Just like we had problems falling off the wagon when it came to updating and publishing content on Frontier Pop, this issue, “Switched On”, is about finally getting back on track, for, real, this time, by switching everything on and working toward the future. With all of the other news out of the way, we shall now proceed with this issue, starting with our Editorial section (you can access each section page in any order from this page, or simply read each section in order from the section pages by clicking on links on each section page, as well as go back to the preceding section. You can also return to this issue page from the section pages, simply by clicking on the title image at the top of the page, which is now contextual, with links changing depending upon where it was clicked in the site; from the section pages, the title image takes you back to the issue page. From the issue page, that same image takes you to the main page of Frontier Pop) and from links in the section pages. You can also return to any issue which references section pages which are “sponsored” and owned by their “mother” issue, as links back to the referencing issues will be added to content sections once they are referenced, although the main issue will not change for those content sections.
We hope that all of that was not confusing. It probably was, but it doesn’t really matter. You don’t have to understand it to use this site, as the changes will be intuitive. Well, at least that is how we engineered it to be. Frontier Pop is certainly an ingeniously and creatively formatted web site and online publication.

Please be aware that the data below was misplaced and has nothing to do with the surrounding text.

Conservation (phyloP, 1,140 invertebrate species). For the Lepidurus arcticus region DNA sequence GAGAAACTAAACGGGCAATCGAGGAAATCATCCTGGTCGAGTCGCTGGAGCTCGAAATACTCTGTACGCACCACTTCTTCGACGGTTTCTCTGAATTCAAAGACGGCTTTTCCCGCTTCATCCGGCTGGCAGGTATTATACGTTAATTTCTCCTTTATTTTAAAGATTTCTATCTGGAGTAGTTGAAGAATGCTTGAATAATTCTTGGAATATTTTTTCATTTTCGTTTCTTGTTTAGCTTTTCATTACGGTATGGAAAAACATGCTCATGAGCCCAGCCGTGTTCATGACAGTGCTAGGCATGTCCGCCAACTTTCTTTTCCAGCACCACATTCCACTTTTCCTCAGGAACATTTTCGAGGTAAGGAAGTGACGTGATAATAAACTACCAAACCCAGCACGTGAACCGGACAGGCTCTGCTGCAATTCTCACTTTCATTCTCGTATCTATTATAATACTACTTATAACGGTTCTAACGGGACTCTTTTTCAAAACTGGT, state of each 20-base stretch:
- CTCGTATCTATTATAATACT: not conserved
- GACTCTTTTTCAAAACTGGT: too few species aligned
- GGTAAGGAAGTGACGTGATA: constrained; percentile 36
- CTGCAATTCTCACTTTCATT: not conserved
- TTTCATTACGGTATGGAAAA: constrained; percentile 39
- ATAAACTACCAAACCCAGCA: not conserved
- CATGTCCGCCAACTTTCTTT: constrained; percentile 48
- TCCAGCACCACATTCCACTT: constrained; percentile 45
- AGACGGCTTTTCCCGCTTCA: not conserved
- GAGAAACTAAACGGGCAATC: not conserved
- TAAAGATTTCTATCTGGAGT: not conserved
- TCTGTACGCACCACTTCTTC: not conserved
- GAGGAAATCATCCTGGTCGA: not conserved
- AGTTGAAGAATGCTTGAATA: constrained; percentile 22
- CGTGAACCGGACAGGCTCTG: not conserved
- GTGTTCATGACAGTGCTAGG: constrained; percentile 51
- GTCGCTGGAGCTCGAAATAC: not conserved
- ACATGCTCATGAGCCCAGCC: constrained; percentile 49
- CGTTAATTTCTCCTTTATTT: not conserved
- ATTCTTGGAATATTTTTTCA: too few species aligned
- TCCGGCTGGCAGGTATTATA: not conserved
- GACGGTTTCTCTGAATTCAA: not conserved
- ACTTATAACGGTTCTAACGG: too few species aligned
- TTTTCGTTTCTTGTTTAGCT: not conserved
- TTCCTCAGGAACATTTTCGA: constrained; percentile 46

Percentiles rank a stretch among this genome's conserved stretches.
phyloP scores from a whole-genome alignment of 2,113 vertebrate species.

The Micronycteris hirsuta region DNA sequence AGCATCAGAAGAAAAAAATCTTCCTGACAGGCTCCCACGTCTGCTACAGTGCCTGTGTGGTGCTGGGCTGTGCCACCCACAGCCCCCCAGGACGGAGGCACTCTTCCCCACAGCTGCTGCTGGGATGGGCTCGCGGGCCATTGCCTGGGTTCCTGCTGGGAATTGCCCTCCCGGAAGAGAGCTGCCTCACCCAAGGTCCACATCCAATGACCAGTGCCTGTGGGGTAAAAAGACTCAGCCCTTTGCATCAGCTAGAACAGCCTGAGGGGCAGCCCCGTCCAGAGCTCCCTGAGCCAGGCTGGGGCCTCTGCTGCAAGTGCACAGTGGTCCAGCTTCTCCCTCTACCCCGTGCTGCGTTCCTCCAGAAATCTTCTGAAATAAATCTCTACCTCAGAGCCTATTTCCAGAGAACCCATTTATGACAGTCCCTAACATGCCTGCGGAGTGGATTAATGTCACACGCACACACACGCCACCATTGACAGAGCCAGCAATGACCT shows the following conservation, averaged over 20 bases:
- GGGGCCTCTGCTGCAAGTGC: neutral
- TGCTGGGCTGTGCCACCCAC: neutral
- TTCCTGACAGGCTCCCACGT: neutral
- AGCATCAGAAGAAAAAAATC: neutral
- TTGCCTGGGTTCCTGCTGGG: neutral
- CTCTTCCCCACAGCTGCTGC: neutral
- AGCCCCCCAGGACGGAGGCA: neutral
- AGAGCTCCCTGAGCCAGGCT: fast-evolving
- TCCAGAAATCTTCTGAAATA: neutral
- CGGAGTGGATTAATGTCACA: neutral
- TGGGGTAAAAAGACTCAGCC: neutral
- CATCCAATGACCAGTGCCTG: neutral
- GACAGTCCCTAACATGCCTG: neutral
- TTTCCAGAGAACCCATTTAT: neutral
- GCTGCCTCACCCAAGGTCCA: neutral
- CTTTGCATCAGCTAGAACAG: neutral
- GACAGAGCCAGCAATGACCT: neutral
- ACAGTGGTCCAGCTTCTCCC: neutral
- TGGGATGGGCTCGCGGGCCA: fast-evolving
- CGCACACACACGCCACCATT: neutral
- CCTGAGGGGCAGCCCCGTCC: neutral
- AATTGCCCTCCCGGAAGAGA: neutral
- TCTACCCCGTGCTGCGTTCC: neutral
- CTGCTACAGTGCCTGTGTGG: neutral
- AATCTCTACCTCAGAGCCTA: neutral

Although this issue is about getting back on track, and features the Nintendo Switch, which has been all but consuming my time for the past three months, keep in mind that Frontier Pop, although we will be reporting a lot about video games in past and upcoming issues (Something that Nolan’s pop culture review and crazed fanboy site had little to say on, although it was well-written and covered subjects that we are ill-equipped to), will not only be about video games. We cover a wide range of interesting subjects, from pop culture to technology. We even have upcoming issues about military subjects.
We have some others news, too, such as the change of the name of the Frontier Society to the Cypher Society, but we will get into that in the meat of this issue.
That said, it is time to get on with this exciting issue, the first new issue in a long time.
Welcome to “Switched On”, the special issue about the Nintendo Switch and Zelda: Breath of the Wild, for July 2017!
C. A. Passinault
Frontier Pop Editor


Editorial: Frontier Pop: Are we really back?
Editor and publisher C. A. Passinault explains why Frontier Pop is finally on track after a history of false starts, as well as the history of the site, which goes back farther than 2010, and its relationship with the Frontier Society underground cyber subculture, the Frontier Society being founded by DJ Frontier, Passianult’s DJ alter ego, in 1993.
While launched in 2010, Frontier Pop began life as an artist community web site known as Colony Alpha in 1998! Colony Alpha was Passinault’s very first web site, and it had a thriving community of artists contributing years before social media began.
Passinault also addressed the misconception and the perception that Frontier Pop is a video game web site, which is not true. Video games just happen to be a frequently covered topic.
With all of the pieces in place and the convoluted development phase now behind us, we will salvage Frontier Pop by fixing the problems and by resuming regular publication.

Issue main topic and featured content:

The Nintendo Switch
The Nintendo Switch is Nintendo’s hybrid home and portable video game console. At the time of this writing, it is the most powerful portable video gaming console ever made. Inversely, it is also the weakest of the current generation of home consoles, hopelessly outgunned by the Xbox One, the Xbox One S, the Xbox One X, the Playstation 4, and the Playstation 4 pro.